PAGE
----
Some Sharks Take Aim and Go Miles for a Meal

Tiger Shark Navigation
A tiger shark. (Image credit: Klaus Jost)

Sharks aren't relegated to swimming randomly in search of prey to chomp on. New research indicates two species — tiger sharks and thresher sharks — somehow orient themselves and navigate toward a target across long distances.

It's not clear how those sharks orient themselves, but they appear to intentionally travel long distances. Thresher sharks travel from under a half-mile to 1.2 miles (400 to 1,900 meters), while tiger sharks make journeys of at least 3.7 miles (six kilometers) and possibly more than five miles (eight kilometers). [Top 10 Most Incredible Animal Journeys]

The tiger shark's travels, in particular, indicate something sophisticated is going on in the animal's head.

"Over those distances, it implies they have some sort of mental map to be able to find their way around," said lead study author Yannis Papastamatiou, a marine biologist at the Florida Museum of Natural History.

The researchers reanalyzed tracking data that had been collected while following tiger, thresher and blacktip reef sharks for at least seven hours in different locations in the Pacific Ocean. The technique used, in which a transmitter is attached to the shark and then someone in a boat or kayak follows it, is limited by the stamina of the person doing the tracking. But the method produces a great deal more detail about the animal's movements than data generated by satellite tracking, Papastamatiou said.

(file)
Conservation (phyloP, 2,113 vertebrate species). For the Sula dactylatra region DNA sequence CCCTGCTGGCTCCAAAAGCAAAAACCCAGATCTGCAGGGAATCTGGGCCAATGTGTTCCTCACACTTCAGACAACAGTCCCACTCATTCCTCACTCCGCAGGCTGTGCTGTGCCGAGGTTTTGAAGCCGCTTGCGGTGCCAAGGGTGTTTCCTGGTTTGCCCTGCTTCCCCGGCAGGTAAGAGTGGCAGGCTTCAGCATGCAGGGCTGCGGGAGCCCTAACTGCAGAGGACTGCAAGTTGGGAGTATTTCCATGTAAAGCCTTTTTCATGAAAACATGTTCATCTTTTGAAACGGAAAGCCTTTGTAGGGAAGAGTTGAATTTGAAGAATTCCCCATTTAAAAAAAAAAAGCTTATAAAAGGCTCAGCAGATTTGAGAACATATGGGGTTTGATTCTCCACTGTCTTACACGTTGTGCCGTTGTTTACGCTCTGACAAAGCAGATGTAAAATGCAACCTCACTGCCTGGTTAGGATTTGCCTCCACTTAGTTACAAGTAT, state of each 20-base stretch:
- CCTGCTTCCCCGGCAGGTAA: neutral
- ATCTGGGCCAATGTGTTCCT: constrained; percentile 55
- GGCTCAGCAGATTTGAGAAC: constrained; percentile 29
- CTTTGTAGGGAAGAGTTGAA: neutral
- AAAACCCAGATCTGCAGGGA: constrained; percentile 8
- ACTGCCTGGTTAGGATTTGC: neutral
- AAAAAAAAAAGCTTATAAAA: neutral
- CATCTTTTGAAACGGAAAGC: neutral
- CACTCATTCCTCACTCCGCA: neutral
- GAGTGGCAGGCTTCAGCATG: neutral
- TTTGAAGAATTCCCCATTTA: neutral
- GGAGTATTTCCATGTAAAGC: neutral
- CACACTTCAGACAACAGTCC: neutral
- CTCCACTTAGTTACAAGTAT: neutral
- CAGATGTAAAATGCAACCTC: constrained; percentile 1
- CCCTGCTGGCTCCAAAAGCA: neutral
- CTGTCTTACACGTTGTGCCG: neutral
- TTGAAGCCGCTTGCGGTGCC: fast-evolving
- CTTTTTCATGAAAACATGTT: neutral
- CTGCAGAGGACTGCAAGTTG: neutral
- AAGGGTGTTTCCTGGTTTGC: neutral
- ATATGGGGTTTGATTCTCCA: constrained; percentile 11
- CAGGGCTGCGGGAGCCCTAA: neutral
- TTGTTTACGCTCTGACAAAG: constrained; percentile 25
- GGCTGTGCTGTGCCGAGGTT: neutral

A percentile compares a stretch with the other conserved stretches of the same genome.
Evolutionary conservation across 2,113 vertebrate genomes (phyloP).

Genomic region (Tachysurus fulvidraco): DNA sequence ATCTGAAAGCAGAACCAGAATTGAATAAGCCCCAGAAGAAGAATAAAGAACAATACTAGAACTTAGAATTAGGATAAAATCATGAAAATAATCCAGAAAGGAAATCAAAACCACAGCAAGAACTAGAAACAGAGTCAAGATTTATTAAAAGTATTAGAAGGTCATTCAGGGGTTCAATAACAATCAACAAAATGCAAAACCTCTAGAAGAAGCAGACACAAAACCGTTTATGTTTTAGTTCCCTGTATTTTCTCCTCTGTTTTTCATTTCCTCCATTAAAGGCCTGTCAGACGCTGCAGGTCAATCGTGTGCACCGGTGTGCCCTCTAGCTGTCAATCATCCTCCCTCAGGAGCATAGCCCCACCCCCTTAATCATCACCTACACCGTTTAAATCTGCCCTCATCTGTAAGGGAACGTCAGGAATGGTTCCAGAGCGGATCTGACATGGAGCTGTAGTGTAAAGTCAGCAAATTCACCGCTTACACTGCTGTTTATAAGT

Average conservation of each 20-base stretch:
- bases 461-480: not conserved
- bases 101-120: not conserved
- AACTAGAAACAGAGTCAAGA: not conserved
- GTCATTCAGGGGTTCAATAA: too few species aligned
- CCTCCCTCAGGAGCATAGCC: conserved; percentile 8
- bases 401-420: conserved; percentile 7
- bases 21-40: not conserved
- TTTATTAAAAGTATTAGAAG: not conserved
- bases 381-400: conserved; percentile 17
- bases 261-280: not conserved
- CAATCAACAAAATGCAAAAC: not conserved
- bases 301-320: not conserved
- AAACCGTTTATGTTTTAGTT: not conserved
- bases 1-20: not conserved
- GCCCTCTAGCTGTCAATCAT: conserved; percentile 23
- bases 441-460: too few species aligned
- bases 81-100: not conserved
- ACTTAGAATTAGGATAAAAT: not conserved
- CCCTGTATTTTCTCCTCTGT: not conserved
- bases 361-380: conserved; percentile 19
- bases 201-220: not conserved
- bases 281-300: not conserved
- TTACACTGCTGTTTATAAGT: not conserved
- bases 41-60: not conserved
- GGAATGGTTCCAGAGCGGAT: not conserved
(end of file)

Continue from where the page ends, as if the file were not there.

While both tiger sharks and thresher sharks showed directed movement on long journeys, blacktip reef sharks had small home ranges and did not appear to orient themselves for large-scale movements, according to the study, which was published online March 1 in the Journal of Animal Ecology.

Since they didn't know what the sharks had in mind, researchers determined whether the animals were moving randomly or intentionally by analyzing the routes they took. This included comparing the distance traveled with that predicted by an equation describing a comparable random trip, as well examining each shark's path on different scales, from farther away to closer up.

Tiger sharks' journeys were particularly interesting, because they swam across deep water at night, indicating they were not using their vision for navigation. Smells or sounds possibly provided cues, but given the long distances over which the sharks traveled, those senses were unlikely to be adequate.

It's possible the sharks are sensitive to the Earth's magnetic field and use this sense to orient themselves for long journeys, Papastamatiou said.

You can follow LiveSciencesenior writer Wynne Parry on Twitter @Wynne_Parry.

Wynne Parry
Wynne was a reporter at The Stamford Advocate. She has interned at Discover magazine and has freelanced for The New York Times and Scientific American's web site. She has a masters in journalism from Columbia University and a bachelor's degree in biology from the University of Utah.